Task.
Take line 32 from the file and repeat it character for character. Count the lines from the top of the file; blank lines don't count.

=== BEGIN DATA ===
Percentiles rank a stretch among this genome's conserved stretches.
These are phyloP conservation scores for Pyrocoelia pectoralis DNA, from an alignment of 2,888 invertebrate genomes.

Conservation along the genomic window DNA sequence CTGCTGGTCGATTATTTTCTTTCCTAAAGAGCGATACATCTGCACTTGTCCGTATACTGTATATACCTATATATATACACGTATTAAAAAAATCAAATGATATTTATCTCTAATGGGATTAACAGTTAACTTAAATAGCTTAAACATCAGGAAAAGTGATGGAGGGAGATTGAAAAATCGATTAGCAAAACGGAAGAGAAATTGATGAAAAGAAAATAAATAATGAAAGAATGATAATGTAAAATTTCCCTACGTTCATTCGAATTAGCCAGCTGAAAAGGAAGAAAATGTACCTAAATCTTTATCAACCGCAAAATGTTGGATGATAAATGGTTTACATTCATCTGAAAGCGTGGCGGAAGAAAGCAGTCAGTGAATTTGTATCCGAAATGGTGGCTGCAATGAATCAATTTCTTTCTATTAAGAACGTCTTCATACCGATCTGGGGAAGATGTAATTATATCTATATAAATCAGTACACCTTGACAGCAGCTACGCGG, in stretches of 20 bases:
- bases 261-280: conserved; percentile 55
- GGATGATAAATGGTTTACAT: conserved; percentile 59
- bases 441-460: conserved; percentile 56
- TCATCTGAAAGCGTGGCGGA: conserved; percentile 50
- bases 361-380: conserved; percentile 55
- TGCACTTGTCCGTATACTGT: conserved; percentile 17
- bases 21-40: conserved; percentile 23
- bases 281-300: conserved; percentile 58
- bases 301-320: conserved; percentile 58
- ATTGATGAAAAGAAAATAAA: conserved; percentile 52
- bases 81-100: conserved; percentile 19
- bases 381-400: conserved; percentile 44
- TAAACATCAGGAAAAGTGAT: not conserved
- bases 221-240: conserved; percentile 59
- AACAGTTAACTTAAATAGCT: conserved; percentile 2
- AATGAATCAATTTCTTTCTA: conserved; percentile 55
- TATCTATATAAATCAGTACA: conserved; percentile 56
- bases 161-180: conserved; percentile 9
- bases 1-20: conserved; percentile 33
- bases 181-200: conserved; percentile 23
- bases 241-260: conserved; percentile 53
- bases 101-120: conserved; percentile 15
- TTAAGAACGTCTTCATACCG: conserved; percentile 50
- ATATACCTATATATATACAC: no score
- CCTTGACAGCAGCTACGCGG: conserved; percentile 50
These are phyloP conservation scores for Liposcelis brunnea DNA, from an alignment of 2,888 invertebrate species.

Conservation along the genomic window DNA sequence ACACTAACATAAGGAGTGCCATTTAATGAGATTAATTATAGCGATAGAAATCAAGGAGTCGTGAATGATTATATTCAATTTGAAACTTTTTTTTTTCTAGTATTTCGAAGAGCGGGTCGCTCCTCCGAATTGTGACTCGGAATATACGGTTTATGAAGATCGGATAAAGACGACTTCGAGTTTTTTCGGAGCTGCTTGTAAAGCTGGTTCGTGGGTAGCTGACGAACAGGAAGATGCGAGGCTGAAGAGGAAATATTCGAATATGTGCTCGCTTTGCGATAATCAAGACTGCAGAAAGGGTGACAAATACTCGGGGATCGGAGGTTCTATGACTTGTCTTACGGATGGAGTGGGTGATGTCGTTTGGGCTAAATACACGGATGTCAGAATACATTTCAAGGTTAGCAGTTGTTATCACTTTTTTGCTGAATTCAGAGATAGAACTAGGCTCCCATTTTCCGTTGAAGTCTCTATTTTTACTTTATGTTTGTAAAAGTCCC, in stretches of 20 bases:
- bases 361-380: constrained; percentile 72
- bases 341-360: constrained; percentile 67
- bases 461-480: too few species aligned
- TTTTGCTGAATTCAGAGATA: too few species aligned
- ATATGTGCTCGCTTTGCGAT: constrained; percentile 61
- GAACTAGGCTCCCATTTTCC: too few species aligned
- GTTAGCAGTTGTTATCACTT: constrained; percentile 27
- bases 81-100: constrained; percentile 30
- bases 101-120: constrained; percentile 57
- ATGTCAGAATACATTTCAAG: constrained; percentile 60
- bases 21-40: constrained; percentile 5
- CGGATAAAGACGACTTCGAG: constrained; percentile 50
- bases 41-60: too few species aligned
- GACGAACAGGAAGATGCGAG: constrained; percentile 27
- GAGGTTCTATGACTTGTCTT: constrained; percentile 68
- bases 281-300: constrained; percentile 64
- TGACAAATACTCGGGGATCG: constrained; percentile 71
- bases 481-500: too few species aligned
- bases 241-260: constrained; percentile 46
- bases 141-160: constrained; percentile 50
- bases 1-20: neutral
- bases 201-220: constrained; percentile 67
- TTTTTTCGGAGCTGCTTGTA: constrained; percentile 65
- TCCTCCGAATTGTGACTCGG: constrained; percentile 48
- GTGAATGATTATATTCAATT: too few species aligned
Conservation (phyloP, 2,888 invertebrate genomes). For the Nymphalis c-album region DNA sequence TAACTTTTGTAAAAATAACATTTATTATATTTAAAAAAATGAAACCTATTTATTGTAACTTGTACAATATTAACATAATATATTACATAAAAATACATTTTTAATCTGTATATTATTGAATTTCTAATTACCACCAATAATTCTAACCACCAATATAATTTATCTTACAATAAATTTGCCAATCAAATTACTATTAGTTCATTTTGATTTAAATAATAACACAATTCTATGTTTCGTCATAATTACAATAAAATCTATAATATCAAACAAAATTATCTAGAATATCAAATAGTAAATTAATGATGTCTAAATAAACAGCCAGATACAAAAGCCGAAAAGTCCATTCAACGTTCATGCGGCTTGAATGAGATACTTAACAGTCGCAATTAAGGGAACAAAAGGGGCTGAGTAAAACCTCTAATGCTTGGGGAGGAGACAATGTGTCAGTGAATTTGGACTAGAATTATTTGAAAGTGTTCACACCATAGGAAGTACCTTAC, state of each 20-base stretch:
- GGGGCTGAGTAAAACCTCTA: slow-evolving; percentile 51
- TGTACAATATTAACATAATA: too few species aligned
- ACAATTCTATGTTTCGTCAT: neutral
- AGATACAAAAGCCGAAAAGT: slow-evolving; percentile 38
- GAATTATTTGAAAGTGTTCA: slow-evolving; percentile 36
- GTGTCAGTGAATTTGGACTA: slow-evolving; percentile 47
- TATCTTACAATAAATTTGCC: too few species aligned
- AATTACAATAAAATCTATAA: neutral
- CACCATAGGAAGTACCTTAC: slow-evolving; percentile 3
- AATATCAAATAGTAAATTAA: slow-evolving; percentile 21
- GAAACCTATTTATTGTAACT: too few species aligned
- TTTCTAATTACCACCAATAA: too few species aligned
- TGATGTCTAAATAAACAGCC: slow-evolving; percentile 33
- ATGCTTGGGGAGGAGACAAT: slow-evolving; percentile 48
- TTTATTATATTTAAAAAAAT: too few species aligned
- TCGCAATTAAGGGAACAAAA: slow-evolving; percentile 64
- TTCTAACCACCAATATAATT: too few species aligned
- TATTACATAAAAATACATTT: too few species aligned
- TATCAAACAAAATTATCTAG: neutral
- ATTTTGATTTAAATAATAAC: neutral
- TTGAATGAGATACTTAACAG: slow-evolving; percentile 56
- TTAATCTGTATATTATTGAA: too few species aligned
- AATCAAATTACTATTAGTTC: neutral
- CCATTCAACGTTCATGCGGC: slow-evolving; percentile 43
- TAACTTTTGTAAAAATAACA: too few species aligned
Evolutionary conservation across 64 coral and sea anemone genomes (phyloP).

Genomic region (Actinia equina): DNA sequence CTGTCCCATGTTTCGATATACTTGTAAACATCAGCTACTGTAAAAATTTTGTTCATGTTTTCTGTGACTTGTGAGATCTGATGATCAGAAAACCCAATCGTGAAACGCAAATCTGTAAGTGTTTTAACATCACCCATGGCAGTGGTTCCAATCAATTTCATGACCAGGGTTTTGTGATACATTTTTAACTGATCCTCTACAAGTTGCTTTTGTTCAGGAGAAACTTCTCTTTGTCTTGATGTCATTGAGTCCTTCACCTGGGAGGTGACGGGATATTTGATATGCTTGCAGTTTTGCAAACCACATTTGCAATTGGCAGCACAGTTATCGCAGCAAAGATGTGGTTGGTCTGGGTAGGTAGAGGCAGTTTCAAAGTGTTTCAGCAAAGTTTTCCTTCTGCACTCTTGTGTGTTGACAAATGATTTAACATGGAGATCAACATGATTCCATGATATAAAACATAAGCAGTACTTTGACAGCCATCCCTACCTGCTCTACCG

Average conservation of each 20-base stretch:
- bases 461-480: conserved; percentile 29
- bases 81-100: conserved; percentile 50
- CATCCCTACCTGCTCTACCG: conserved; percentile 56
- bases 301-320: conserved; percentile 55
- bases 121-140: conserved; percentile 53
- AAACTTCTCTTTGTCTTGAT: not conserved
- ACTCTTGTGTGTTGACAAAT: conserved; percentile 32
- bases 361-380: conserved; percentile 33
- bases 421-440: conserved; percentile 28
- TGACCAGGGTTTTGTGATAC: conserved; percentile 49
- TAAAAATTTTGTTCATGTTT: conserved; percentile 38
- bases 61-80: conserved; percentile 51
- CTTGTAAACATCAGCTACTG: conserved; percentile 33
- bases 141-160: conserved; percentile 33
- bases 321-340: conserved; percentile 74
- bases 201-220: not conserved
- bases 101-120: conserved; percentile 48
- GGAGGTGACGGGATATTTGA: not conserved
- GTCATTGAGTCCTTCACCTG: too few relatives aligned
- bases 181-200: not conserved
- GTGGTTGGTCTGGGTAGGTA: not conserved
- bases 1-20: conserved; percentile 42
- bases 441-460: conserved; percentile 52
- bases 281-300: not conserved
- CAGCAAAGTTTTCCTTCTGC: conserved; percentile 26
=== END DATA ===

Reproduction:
- bases 341-360: constrained; percentile 67